These set of stocks would of course grow and preserve your savings over a long period of time. The little money I invested in GTB for my daughter had grown significantly above 100% in just 3yrs.
As a guide, most of the top quoted stocks in the banking sector do pay dividend and/or bonus regularly.
Perhaps now you understand why they are considered the prize (value) stocks of the market. You can check out the performances of these stocks at www.theanalystng.com
3. If you are considering fixed income instruments, please patronise T-bills not any type of bond(s)
Except for Federal Government (FGN) bonds, other bonds carry certain degrees of unknown risks that you and your investment managers may not be adequately aware of.
It is therefore advisable to engage in Treasury Bills (T-Bills) that are more liquid and very much available for low-income earners. Just like FGN bonds, it is a risk free investment and suitable for risk-averse investors like you.
The investment duration for T-Bills ranges from 91days, 182days to 365days with a yield range of 14% to 15% at the moment.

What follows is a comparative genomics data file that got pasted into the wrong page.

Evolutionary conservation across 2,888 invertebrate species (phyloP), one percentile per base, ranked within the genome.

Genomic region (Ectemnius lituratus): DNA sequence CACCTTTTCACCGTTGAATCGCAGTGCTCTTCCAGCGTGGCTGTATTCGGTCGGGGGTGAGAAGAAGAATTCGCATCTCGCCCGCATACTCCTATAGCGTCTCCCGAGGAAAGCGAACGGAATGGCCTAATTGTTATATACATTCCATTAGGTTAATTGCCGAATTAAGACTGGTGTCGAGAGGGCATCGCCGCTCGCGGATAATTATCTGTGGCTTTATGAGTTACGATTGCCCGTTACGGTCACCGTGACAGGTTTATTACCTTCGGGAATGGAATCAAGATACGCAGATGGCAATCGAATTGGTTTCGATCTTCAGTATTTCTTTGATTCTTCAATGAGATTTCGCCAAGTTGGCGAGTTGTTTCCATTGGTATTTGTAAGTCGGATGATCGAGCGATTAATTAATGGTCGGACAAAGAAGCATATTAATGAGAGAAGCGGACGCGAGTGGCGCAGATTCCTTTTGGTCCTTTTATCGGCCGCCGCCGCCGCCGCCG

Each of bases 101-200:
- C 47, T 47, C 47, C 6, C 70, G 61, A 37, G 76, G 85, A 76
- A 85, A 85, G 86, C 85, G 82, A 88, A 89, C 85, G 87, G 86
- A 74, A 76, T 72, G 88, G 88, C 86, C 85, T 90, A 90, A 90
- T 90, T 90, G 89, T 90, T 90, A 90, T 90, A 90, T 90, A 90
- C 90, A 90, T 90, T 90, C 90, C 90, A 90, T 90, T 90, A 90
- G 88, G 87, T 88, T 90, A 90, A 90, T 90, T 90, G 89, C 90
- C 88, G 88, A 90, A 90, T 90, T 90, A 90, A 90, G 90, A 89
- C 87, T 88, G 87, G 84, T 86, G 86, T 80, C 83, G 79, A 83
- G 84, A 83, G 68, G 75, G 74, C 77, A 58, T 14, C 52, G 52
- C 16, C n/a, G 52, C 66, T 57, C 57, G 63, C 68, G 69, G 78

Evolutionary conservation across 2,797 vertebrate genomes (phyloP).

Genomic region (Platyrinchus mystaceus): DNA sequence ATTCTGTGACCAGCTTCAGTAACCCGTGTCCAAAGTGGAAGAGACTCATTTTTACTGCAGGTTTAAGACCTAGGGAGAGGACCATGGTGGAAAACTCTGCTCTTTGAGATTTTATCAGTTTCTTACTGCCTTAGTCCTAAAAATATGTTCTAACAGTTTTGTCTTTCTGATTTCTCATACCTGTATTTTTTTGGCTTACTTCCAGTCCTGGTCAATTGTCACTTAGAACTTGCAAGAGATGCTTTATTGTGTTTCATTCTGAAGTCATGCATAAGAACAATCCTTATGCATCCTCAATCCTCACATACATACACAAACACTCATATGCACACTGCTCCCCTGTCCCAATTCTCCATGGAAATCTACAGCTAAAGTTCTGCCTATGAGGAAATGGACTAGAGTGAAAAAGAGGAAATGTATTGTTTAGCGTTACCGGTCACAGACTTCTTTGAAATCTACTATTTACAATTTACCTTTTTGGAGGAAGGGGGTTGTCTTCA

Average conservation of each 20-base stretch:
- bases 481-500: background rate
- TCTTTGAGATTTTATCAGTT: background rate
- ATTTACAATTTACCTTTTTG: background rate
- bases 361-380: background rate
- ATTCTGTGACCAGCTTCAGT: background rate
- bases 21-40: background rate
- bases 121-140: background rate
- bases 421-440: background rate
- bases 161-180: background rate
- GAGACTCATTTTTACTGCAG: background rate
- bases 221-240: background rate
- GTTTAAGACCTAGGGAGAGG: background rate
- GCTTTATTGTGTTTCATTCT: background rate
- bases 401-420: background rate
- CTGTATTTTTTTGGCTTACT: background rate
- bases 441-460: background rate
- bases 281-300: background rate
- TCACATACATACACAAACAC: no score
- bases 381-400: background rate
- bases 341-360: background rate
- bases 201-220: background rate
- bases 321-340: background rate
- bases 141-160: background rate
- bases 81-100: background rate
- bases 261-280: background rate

Unlike bonds, the impact of inflation is minimal due to its short duration feature.
The benefits of compounding interest when you reinvest the interest part of your T-Bills make it more suitable for the purpose of growing your savings.
4.If you are thinking of diversification, mutual funds are ideal but perhaps not recommended for low-income earners.
Mutual funds as a form of investment option/vehicle are not technically suitable for low-income earners as the dividend and price appreciation expected from the fund are not guaranteed.
In this sense, you may lose part of your savings to market fluctuations while you are also exposed to unavoidable risks that may emanate from wrong investment decisions made by the fund managers. The experience with fund managers to date does not support any other thing you might have read in investment books and articles online.